• SUMPRODUCT – The SUMPRODUCT function multiplies corresponding values in given arrays or ranges and then sums up all those products. It’s like doing a little bit of multiplication and addition simultaneously.
• INT – The INT function in Excel rounds down a number to the nearest integer. This means it removes any decimal part of a number and leaves just the whole number part.

To understand the formula, we need to split it:

The INT function in Excel converts a value to an integer. When combined with a condition, such as B2:B26>=10, it returns an array of 1s and 0s. A 1 represents True, meaning the condition is met, and a 0 represents False, meaning the condition is not met.

Here, INT(B2:B26>=10) generates an array based on whether the values in cells B2 to B26 are greater than or equal to 10.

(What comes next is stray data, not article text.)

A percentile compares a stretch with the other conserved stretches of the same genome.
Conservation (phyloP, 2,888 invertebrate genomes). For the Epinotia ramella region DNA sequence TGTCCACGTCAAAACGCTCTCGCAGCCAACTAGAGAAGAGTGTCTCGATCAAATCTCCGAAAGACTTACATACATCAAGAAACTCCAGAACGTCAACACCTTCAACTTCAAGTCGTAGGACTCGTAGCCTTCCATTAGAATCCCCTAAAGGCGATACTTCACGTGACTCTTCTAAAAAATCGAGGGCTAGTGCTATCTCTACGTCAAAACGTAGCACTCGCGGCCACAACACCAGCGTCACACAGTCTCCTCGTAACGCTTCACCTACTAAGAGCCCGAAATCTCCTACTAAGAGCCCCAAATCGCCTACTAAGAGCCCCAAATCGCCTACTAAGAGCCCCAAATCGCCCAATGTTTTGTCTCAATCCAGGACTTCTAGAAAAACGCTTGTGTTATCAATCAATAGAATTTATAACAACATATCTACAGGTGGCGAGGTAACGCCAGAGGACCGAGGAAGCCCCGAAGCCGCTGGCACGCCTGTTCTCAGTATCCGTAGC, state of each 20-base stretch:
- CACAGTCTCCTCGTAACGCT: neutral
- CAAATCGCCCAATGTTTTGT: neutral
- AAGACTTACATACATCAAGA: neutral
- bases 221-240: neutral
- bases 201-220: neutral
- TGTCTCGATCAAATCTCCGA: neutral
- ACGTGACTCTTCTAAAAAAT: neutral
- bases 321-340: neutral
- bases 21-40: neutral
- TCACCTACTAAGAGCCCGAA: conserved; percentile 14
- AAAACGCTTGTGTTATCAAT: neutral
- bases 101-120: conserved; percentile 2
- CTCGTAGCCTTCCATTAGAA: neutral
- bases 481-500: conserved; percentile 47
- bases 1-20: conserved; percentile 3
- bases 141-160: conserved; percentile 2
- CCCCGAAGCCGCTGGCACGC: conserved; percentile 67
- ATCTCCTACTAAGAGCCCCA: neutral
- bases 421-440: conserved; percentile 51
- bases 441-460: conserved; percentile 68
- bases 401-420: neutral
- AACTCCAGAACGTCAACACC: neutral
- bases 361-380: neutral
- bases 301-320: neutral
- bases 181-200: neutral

Similarly, INT(B2:B26<=25) generates an array based on whether the values in cells B2 to B26 are less than or equal to 25.

With both INT functions, you have two different arrays. In the first, you have 1 for each number that is greater than or equal to 10, and in the second, 1 for the values which are lower than or equal to 25.

In the end, SUMPRODUCT function in Excel multiplies corresponding components in the given arrays and returns the sum of those products. When applied to the two arrays generated by INT(B2:B26>=10) and INT(B2:B26<=25), it multiplies each pair of corresponding elements together and sums the result. This counts the number of cells where both conditions (values greater than or equal to 10 and less than or equal to 25) are true.

## Which Formula is Better